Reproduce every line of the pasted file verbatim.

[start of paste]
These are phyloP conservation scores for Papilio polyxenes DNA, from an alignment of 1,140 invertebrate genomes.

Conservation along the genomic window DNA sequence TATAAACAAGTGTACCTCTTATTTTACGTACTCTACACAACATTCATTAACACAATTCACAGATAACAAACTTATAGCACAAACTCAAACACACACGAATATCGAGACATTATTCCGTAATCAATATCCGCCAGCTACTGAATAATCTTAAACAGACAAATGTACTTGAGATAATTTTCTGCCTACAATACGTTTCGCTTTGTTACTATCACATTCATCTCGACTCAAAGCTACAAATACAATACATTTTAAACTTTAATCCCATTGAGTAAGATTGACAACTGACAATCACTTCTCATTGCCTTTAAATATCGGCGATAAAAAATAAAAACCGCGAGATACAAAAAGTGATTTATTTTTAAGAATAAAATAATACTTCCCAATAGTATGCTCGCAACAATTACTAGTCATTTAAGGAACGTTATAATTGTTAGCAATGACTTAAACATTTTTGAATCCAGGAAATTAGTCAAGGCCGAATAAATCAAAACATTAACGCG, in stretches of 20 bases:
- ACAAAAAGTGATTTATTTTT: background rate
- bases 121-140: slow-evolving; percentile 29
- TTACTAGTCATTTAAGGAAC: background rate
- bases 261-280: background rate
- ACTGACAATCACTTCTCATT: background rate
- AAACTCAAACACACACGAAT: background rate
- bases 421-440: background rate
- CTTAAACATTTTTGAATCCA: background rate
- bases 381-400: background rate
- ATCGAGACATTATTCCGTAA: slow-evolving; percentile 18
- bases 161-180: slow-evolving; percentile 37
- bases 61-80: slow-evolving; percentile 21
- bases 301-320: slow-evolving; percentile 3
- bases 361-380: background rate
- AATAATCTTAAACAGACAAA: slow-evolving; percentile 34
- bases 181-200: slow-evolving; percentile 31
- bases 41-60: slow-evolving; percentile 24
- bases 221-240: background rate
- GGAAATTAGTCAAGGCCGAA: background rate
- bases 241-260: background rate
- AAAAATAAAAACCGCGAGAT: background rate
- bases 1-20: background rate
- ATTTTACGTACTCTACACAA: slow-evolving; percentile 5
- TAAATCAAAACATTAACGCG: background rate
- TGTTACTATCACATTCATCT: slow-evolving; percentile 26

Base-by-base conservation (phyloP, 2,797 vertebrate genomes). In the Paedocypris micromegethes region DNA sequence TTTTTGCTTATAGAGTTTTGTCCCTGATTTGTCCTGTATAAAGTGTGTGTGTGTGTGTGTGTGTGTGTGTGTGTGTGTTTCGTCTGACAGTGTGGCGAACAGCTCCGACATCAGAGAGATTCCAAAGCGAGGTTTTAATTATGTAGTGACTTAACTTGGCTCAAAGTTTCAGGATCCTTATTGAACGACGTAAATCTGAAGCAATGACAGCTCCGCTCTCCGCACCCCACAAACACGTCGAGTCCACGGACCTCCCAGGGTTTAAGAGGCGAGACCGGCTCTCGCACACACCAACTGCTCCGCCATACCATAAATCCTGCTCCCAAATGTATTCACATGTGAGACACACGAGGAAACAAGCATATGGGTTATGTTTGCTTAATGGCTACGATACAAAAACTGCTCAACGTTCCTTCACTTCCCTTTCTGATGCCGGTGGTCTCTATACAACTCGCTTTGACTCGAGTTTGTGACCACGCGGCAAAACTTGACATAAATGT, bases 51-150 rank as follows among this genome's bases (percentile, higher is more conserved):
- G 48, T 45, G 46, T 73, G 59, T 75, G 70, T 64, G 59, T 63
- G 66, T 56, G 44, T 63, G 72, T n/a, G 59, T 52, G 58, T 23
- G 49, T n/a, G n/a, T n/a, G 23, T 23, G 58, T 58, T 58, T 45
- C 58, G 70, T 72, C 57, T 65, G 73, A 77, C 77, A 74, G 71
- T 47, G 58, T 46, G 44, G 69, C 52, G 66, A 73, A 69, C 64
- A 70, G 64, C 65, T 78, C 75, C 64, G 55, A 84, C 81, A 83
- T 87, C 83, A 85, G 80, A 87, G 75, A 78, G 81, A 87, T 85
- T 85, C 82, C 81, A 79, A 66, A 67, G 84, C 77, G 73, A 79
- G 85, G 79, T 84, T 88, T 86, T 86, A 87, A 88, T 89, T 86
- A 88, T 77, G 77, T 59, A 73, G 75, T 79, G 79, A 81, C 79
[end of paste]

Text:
These are phyloP conservation scores for Papilio polyxenes DNA, from an alignment of 1,140 invertebrate genomes.

Conservation along the genomic window DNA sequence TATAAACAAGTGTACCTCTTATTTTACGTACTCTACACAACATTCATTAACACAATTCACAGATAACAAACTTATAGCACAAACTCAAACACACACGAATATCGAGACATTATTCCGTAATCAATATCCGCCAGCTACTGAATAATCTTAAACAGACAAATGTACTTGAGATAATTTTCTGCCTACAATACGTTTCGCTTTGTTACTATCACATTCATCTCGACTCAAAGCTACAAATACAATACATTTTAAACTTTAATCCCATTGAGTAAGATTGACAACTGACAATCACTTCTCATTGCCTTTAAATATCGGCGATAAAAAATAAAAACCGCGAGATACAAAAAGTGATTTATTTTTAAGAATAAAATAATACTTCCCAATAGTATGCTCGCAACAATTACTAGTCATTTAAGGAACGTTATAATTGTTAGCAATGACTTAAACATTTTTGAATCCAGGAAATTAGTCAAGGCCGAATAAATCAAAACATTAACGCG, in stretches of 20 bases:
- ACAAAAAGTGATTTATTTTT: background rate
- bases 121-140: slow-evolving; percentile 29
- TTACTAGTCATTTAAGGAAC: background rate
- bases 261-280: background rate
- ACTGACAATCACTTCTCATT: background rate
- AAACTCAAACACACACGAAT: background rate
- bases 421-440: background rate
- CTTAAACATTTTTGAATCCA: background rate
- bases 381-400: background rate
- ATCGAGACATTATTCCGTAA: slow-evolving; percentile 18
- bases 161-180: slow-evolving; percentile 37
- bases 61-80: slow-evolving; percentile 21
- bases 301-320: slow-evolving; percentile 3
- bases 361-380: background rate
- AATAATCTTAAACAGACAAA: slow-evolving; percentile 34
- bases 181-200: slow-evolving; percentile 31
- bases 41-60: slow-evolving; percentile 24
- bases 221-240: background rate
- GGAAATTAGTCAAGGCCGAA: background rate
- bases 241-260: background rate
- AAAAATAAAAACCGCGAGAT: background rate
- bases 1-20: background rate
- ATTTTACGTACTCTACACAA: slow-evolving; percentile 5
- TAAATCAAAACATTAACGCG: background rate
- TGTTACTATCACATTCATCT: slow-evolving; percentile 26

Base-by-base conservation (phyloP, 2,797 vertebrate genomes). In the Paedocypris micromegethes region DNA sequence TTTTTGCTTATAGAGTTTTGTCCCTGATTTGTCCTGTATAAAGTGTGTGTGTGTGTGTGTGTGTGTGTGTGTGTGTGTTTCGTCTGACAGTGTGGCGAACAGCTCCGACATCAGAGAGATTCCAAAGCGAGGTTTTAATTATGTAGTGACTTAACTTGGCTCAAAGTTTCAGGATCCTTATTGAACGACGTAAATCTGAAGCAATGACAGCTCCGCTCTCCGCACCCCACAAACACGTCGAGTCCACGGACCTCCCAGGGTTTAAGAGGCGAGACCGGCTCTCGCACACACCAACTGCTCCGCCATACCATAAATCCTGCTCCCAAATGTATTCACATGTGAGACACACGAGGAAACAAGCATATGGGTTATGTTTGCTTAATGGCTACGATACAAAAACTGCTCAACGTTCCTTCACTTCCCTTTCTGATGCCGGTGGTCTCTATACAACTCGCTTTGACTCGAGTTTGTGACCACGCGGCAAAACTTGACATAAATGT, bases 51-150 rank as follows among this genome's bases (percentile, higher is more conserved):
- G 48, T 45, G 46, T 73, G 59, T 75, G 70, T 64, G 59, T 63
- G 66, T 56, G 44, T 63, G 72, T n/a, G 59, T 52, G 58, T 23
- G 49, T n/a, G n/a, T n/a, G 23, T 23, G 58, T 58, T 58, T 45
- C 58, G 70, T 72, C 57, T 65, G 73, A 77, C 77, A 74, G 71
- T 47, G 58, T 46, G 44, G 69, C 52, G 66, A 73, A 69, C 64
- A 70, G 64, C 65, T 78, C 75, C 64, G 55, A 84, C 81, A 83
- T 87, C 83, A 85, G 80, A 87, G 75, A 78, G 81, A 87, T 85
- T 85, C 82, C 81, A 79, A 66, A 67, G 84, C 77, G 73, A 79
- G 85, G 79, T 84, T 88, T 86, T 86, A 87, A 88, T 89, T 86
- A 88, T 77, G 77, T 59, A 73, G 75, T 79, G 79, A 81, C 79